What To Do When Conducting a Team-Building Program

To be sure that your team has understood the activity they are about to carry out, don’t ask inefficient questions, such as “Have you understood?”. Nobody wishes to stand out by answering “NO”. “Have you got any questions” already sounds better. “What questions are there” sounds even better.

However, the best way to know if your team has understood everything they have to do is by asking questions that oblige them to go through the rules or steps once again. For example, you can ask “how many minutes do we have for doing…” or “What happens if you drop any of the balloons?” etc.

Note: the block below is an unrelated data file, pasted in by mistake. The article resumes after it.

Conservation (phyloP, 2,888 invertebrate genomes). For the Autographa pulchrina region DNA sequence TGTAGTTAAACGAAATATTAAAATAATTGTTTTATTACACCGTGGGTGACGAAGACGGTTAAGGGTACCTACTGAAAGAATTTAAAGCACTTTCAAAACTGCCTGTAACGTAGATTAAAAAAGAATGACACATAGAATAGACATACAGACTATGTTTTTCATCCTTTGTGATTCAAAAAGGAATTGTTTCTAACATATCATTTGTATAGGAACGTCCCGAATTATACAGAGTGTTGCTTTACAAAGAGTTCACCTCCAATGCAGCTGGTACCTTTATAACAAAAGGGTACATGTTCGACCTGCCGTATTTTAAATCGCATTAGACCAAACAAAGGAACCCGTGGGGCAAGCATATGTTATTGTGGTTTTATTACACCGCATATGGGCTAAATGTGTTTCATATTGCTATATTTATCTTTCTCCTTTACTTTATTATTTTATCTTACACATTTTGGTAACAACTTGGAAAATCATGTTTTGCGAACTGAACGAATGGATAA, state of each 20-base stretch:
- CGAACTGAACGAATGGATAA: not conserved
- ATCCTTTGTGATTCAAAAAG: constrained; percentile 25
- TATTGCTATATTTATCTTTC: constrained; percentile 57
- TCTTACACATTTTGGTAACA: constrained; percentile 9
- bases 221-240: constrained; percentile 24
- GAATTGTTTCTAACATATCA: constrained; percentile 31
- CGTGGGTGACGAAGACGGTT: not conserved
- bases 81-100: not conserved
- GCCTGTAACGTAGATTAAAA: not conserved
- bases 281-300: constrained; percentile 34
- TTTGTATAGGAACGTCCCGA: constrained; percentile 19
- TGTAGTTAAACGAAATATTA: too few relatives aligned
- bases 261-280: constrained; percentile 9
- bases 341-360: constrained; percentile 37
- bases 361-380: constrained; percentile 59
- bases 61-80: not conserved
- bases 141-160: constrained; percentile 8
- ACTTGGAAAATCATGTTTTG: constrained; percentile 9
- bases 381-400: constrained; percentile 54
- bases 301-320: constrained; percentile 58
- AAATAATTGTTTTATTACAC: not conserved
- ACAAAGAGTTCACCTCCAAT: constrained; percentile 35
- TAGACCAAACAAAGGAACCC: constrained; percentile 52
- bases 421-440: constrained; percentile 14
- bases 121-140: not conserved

When someone has to win because that is the way an activity must end, make sure that all participants comprehend and comply with the criteria used to establish who won and who lost. If that doesn’t seem to be clear, ask a review-question, e.g. “How can one win this activity?”.  Also, be sure to explain to participants what happens if activities between two teams, for example, end up tie.

You will have the final draw on designating the winner and be sure to let you team know that. It is better that they discuss your decision with you rather than start to argue with each other and lose sight of the true purpose of the activity.

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